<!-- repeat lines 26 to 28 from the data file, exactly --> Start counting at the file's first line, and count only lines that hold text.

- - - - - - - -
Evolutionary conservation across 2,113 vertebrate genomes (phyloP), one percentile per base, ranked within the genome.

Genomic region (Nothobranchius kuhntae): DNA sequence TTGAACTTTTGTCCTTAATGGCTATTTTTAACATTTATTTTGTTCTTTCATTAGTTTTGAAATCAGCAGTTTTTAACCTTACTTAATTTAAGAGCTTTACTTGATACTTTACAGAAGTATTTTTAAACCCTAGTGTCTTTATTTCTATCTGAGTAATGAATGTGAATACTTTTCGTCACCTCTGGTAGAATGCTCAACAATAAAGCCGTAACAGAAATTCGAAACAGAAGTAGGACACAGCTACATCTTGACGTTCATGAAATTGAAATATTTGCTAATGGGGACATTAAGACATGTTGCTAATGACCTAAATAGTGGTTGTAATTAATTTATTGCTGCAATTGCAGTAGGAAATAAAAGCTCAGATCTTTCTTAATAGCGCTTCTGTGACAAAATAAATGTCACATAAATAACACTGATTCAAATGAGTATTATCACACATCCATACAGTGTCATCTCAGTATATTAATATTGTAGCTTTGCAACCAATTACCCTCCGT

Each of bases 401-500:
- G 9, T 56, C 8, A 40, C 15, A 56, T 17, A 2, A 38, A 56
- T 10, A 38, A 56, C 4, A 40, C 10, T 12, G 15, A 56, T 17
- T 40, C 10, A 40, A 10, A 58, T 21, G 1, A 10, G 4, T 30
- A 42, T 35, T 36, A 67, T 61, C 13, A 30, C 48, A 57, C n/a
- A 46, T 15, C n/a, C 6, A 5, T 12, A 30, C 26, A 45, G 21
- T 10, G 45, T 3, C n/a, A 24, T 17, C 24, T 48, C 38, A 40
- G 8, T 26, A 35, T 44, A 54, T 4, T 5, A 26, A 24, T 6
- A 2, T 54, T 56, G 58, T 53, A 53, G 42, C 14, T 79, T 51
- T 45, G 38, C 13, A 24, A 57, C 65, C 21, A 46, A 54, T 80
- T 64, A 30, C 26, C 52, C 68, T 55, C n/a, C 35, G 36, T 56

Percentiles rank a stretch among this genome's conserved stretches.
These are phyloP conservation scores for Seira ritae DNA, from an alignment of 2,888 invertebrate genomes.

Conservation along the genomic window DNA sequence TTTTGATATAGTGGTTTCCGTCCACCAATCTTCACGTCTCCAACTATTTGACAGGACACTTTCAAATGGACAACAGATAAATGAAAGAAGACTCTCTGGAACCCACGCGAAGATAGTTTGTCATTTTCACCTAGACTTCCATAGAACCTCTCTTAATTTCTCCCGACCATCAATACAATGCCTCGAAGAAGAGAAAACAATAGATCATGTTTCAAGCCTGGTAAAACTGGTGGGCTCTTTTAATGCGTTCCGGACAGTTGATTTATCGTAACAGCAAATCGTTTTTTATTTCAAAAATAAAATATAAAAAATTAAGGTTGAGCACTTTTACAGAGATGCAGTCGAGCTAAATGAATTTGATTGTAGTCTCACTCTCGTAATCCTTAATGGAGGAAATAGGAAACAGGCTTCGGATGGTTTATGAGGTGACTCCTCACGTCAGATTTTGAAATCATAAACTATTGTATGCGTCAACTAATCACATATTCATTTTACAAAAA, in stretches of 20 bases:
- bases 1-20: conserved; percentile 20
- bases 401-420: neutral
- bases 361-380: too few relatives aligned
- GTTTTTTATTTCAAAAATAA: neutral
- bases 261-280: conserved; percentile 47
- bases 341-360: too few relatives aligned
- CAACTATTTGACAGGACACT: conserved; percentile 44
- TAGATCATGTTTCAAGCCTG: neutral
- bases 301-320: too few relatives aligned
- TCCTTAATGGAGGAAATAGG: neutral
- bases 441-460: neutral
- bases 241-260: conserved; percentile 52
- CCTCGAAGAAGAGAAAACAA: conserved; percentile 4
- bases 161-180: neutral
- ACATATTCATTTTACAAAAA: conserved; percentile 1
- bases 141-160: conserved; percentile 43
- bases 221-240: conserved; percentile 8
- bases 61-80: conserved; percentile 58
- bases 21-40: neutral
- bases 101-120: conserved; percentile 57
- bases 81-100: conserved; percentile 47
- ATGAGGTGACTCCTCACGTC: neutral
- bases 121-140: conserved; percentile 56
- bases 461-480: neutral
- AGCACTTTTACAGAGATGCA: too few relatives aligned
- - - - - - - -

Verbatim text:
- TCCTTAATGGAGGAAATAGG: neutral
- bases 441-460: neutral
- bases 241-260: conserved; percentile 52